By shaking the fire extinguisher, it keeps the foam from compressing, he explained.
Continuing down the river, Trader pointed to a large log, mostly submerged beneath the water.
"At night you really need to slow down because you can't see these things," he said.
Similar to a log submerged in the water, swimmers are also hard to spot for a boater as often times only their head and shoulders are visible, Trader said.
While they check anglers for fishing licenses and the number of life jackets on a vessel, watercraft officers also have to assure those operating boaters aren't impaired.
Spotting boaters under the influence of alcohol isn't nearly as easy as catching drivers, so law enforcement has to be particularly alert, Crawley said.
"With vehicles you have the ability to see a guy swerving, not using a turn signal to get a stop," he said.
Penalties for Boating Under the Influence, or BUI, are similar to OVI infractions with 24 hours in jail the immediate result, Crawley said.
There are also enhanced penalties, similar to the roadway, Crawley said. The only real difference is that a BUI conviction doesn't affect someone's driver's license.
Alcohol is particularly bad for boaters, as one alcoholic drink on the water is the equivalent of about three on land, in terms of the impairment effect, law enforcement says.
That's because the marine environment, including motion, vibration, engine noise, sun, wind and spray, are stressors that will cause fatigue and impact coordination, judgment and reaction time more quickly.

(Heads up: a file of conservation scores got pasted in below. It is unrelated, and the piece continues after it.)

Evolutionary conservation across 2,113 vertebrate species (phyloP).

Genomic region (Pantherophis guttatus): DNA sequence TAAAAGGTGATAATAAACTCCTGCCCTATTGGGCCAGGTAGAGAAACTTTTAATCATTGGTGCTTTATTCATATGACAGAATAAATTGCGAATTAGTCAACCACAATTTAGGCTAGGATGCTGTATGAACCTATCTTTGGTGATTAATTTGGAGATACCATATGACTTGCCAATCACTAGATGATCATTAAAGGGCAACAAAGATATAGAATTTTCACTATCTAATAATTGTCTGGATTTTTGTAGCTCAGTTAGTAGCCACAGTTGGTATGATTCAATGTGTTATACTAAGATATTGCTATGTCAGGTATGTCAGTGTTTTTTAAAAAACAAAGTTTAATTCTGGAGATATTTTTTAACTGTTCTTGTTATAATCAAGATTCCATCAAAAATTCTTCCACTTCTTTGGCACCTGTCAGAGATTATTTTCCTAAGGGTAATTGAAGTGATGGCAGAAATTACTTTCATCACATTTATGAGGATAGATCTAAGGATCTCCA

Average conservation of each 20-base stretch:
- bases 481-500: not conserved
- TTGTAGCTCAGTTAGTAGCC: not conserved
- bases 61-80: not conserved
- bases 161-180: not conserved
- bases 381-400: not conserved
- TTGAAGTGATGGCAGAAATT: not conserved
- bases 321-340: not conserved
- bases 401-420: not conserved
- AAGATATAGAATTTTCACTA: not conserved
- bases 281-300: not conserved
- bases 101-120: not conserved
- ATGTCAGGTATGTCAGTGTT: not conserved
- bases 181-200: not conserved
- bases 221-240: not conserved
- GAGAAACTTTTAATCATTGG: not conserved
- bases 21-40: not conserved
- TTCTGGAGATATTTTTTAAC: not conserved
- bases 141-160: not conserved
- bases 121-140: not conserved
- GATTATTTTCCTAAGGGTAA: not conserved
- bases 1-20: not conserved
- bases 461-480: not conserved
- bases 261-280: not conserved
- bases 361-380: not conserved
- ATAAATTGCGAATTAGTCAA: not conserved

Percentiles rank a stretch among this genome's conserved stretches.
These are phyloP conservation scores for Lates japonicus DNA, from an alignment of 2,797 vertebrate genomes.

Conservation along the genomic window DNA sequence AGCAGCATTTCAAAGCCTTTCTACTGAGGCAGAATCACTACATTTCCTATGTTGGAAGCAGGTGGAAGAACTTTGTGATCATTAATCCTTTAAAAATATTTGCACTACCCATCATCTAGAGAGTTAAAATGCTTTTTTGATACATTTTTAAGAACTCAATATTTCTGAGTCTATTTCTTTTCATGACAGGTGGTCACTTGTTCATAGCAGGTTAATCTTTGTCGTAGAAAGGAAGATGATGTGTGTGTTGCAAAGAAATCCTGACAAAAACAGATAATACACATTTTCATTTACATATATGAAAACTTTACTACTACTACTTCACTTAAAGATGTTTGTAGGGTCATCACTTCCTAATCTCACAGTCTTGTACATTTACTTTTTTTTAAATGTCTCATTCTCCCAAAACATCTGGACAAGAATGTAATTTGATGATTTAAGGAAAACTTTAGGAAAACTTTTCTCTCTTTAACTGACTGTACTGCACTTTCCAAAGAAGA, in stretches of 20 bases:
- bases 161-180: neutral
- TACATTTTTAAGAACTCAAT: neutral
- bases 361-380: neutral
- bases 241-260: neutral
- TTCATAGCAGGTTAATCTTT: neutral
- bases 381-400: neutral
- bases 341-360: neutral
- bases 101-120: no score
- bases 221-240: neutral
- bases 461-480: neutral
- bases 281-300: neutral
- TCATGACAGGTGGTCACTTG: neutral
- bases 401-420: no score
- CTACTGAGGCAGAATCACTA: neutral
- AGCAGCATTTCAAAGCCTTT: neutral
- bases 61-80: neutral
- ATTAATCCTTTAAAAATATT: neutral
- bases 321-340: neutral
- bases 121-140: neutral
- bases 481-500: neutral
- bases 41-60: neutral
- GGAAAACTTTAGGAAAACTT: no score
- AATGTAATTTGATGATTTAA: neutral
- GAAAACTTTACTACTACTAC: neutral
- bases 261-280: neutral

Natural Resources Police Officers don't deal strictly with BUI, as they also see the OVI arrests from time to time as well.
Crawley recalled once working 20 hours in a 24-hour period as he went from a OVI stop onto the boat for patrol, ending with a BUI.
Cruising past a barge going down river, Trader called the large craft the "silent killer" as they're one of the biggest threats to recreational boaters at night.
Barges, which can be several hundred feet long, do not produce a lot of sound as the tugboat pushing them through the water can be a substantial distance from the front of the craft.
At night or in the fog, they can be hard to see as well as nearly impossible to hear coming, Trader said.
"We always preach giving them the right of way," he said.
Turning around to head back up river to Belpre, Trader saw a boat filled with people. Looking at Crawley, Trader called for a quick count to make certain the boat wasn't overloaded, and that everyone appeared to have life jackets.
Determining the boat was in compliance, the officers headed toward the dock without making a stop.
"For everything that we're out here checking, there's a bigger reason for it," Trader said. "We're just out here trying to maintain that sense of safety on the water."
Arriving back at the dock, officers had to close the front window and secure the cover of the boat.
They also had to make certain the boat was ready for the next trip, checking the fuel, lights and oil.
"We've got to prep this boat for the next run," Trader said.
Climbing out of the boat, Trader and Crawley headed back to the office where they had to file reports on their actions that day, before heading home.